Viktor Korchnoi watches as his opponent Anatoly Karpov makes a move during their world title final match in Merano, Italy, in 1981.
Viktor Korchnoi watches as his opponent Anatoly Karpov makes a move during their world title final match in Merano, Italy, in 1981. Photograph: Mary Delaney Cooke/Corbis via Getty Images
He had an interesting and turbulent life both on the chess board and in the real world. The NYTimes has an obituary as does the Guardian.


As usual, the summer cultural agenda is rich. The NYRB lists a few such gems, as the Degas exhibit at the MOMA in New York,
Edgar Degas: Frieze of Dancers, oil on canvas, circa 1895
Edgar Degas: Frieze of Dancers, oil on canvas, circa 1895

 Matisse at the Morgan in NY and the Barnes Foundation in Philadelphia.

 Henri Matisse: Icarus, plate VIII in his book Jazz, 1947; from the Morgan Library and Museum’s recent exhibition ‘Graphic Passion: Matisse and the Book Arts’

The first fully illustrated edition of the Divine Comedy by Botticelli was at the Courtauld Gallery, in London which we managed to see before it closed in mid-May but a similar exhibition can be found at the Victoria and Albert Museum, London, March 5–July 3, 2016.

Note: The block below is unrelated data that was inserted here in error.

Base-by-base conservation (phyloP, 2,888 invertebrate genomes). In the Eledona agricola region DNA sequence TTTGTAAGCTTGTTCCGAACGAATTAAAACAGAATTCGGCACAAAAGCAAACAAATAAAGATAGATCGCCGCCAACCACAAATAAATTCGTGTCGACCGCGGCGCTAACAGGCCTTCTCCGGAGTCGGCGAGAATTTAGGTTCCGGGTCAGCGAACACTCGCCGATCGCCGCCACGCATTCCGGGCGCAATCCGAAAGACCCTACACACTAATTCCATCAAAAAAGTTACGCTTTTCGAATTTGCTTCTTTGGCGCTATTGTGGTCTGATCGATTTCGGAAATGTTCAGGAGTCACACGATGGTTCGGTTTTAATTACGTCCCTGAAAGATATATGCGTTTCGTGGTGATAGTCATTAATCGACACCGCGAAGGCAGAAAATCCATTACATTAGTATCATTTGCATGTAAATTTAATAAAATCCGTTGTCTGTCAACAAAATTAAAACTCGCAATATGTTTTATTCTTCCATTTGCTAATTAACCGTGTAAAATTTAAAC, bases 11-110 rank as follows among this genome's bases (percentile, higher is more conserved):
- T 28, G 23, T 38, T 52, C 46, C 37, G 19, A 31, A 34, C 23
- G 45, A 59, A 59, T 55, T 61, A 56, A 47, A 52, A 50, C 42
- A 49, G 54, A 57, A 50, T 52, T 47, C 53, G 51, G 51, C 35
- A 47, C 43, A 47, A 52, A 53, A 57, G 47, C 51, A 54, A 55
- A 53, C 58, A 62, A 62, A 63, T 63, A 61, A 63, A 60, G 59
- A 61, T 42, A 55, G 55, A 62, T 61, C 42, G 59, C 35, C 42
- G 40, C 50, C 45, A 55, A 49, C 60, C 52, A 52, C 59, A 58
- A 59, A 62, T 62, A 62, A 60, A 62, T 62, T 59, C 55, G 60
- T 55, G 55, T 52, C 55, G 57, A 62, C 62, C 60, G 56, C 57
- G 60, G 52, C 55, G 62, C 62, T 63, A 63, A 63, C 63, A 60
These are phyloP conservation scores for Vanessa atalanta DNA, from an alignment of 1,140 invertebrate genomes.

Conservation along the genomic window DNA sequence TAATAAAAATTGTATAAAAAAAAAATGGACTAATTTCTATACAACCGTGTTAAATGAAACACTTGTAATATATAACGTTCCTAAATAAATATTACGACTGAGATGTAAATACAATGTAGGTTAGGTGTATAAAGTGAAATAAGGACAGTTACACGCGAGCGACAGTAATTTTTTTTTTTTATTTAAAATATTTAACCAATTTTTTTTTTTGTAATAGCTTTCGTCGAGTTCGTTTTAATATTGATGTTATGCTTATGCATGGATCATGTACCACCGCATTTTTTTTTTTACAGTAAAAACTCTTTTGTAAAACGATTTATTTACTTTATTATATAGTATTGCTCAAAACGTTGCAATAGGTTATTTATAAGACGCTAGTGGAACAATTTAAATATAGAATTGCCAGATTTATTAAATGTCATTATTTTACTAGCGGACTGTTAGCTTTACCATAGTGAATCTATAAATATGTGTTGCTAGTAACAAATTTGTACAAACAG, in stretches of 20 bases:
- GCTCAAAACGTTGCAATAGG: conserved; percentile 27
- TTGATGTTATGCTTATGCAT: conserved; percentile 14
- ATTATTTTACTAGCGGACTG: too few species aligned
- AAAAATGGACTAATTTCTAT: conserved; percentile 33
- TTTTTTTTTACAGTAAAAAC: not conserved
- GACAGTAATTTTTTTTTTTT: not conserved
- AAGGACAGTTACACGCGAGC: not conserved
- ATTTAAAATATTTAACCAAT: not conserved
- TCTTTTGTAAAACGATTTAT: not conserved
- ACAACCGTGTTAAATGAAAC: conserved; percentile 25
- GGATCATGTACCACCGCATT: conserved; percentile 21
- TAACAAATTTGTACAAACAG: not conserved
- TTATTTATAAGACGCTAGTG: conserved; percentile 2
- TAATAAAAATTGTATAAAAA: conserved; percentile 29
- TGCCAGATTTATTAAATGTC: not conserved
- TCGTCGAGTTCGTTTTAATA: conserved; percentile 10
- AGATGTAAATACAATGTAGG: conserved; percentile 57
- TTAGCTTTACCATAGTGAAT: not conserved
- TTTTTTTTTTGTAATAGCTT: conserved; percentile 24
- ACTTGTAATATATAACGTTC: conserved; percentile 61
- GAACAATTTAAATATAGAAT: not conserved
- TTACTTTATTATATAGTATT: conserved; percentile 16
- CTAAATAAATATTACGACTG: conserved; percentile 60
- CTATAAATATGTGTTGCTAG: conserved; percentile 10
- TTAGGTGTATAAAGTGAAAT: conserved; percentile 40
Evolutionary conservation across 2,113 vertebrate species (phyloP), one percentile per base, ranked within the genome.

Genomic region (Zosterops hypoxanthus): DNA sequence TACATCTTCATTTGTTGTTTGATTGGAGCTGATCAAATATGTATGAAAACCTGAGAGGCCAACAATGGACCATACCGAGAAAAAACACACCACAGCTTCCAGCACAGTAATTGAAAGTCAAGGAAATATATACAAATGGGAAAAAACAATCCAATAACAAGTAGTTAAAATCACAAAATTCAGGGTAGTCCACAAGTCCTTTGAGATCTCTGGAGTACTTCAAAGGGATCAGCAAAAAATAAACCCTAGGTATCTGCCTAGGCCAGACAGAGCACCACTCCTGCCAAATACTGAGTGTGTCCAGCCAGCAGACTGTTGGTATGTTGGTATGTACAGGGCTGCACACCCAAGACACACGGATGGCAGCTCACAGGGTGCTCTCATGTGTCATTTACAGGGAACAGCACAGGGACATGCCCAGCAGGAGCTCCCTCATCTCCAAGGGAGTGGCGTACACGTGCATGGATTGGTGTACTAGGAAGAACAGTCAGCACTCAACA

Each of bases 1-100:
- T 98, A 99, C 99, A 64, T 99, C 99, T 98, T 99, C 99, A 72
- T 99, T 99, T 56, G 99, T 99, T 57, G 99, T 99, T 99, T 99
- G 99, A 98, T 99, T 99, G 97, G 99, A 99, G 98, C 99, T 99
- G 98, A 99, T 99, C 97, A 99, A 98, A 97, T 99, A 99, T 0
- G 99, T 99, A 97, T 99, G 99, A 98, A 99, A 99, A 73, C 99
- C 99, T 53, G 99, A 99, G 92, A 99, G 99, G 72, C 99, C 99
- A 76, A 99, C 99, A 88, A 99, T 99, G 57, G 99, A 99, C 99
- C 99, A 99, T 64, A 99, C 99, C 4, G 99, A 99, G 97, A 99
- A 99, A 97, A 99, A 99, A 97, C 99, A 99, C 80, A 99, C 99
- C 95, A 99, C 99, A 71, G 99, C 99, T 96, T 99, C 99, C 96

‘Inferno XVIII’; Virgil and Dante in the eighth circle of Hell, showing the punishment of panderers, seducers, flatterers, and whores; illustration by Sandro Botticelli, circa 1490
‘Inferno XVIII’; Virgil and Dante in the eighth circle of Hell, showing the punishment of panderers, seducers, flatterers, and whores; illustration by Sandro Botticelli, circa 1490

Last summer we visited the new Whitney in the meatpacking district of Lower Manhattan and it was a lovely experience. In case you wondered what was going to happen with the old Whitney, it has been leased by the Metropolitan Museum and become The Met Breuer. To quote the blurb--"The Metropolitan Museum of Art's modern and contemporary art program includes a new series of exhibitions, performances, artist commissions, residencies, and educational initiatives in the landmark building designed by Marcel Breuer [BROY-er] on Madison Avenue and 75th Street. Now open to the public, The Met Breuer provides additional space for the public to explore the art of the 20th and 21st centuries through the global breadth and historical reach of The Met's unparalleled collection." Modesty was never their long suit.

The poet Frederick Seidel also went to the new Whitney:

Near the New Whitney

In the Meatpacking District,
Not far from the new Whitney,
In a charming restaurant,